6A. American Pale Ale
Usually moderate to strong hop aroma from dry hopping or late kettle additions of American hop varieties. Citrusy hop aroma very common. Esters vary from low to high. Diacetyl moderate to none.
Pale golden to amber.
Often moderate to high hop flavor. Citrusy hop flavor very common (such as from Cascades), but also other American hop variety flavors are found. Malt flavor moderate relative to aggressive hop flavor and bitterness. Balance towards bitterness. Caramel flavor is usually restrained. Diacetyl moderate to none.
Many are rather light, refreshing and more highly carbonated than many other styles, but body can reach medium. Carbonation borders on effervescent in some examples.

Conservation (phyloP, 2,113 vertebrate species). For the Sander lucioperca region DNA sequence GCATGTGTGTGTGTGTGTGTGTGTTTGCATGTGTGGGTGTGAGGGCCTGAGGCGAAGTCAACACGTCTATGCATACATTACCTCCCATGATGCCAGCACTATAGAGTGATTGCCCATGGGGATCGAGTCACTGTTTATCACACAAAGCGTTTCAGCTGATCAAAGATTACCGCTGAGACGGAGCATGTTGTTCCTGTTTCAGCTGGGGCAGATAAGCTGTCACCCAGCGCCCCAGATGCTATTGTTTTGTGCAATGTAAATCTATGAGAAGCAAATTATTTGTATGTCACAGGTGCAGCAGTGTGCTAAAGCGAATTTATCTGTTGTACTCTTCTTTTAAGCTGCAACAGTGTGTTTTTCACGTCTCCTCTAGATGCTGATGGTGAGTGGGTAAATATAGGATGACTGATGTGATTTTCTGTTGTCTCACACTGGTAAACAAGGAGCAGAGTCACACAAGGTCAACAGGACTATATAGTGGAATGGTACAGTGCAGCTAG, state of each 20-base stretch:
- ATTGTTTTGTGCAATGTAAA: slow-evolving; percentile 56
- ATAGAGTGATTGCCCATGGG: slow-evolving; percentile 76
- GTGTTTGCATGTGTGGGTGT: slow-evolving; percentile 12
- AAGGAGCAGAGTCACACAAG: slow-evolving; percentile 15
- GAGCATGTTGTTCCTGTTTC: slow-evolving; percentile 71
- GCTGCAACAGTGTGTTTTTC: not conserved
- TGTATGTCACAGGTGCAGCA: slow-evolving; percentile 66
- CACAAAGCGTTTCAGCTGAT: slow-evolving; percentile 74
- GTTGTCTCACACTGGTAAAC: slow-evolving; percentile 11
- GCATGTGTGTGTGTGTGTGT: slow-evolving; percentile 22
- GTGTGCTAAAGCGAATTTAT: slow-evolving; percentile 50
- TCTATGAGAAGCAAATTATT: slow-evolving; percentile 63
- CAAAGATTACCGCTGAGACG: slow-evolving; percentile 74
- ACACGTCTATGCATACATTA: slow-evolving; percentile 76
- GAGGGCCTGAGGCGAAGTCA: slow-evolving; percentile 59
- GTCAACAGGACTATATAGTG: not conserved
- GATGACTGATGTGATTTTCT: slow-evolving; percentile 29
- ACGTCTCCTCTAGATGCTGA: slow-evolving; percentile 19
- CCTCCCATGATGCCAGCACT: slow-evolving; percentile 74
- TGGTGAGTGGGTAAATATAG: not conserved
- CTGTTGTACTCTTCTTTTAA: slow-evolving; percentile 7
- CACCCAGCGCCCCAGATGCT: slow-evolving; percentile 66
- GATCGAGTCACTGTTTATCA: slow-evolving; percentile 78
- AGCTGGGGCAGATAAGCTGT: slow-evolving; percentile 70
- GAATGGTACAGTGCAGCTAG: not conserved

Overall Impression: Should be refreshing.
An American adaptation of English pale ale.
In the past, this category also covered what is now called American amber ale. American pale ales differ from American amber ales notably by being lighter in color, but also in having less caramel flavor and usually being balanced more towards hop bitterness.
Pale ale malt, typically American two-row. Light to medium crystal malts. American hops, often the citrusy ones such as Cascade, Centennial and Columbus, but others may also be used (e.g., Brewer's Gold or Willamette). Water can vary in sulfate content, but carbonate content should be relatively low.
IBUs: 20-40 FG: 1.010-1.015
SRM: 4-11 ABV: 4.5-5.7%
Sierra Nevada Pale Ale, Summit Pale Ale, Great Lakes Burning River Pale Ale.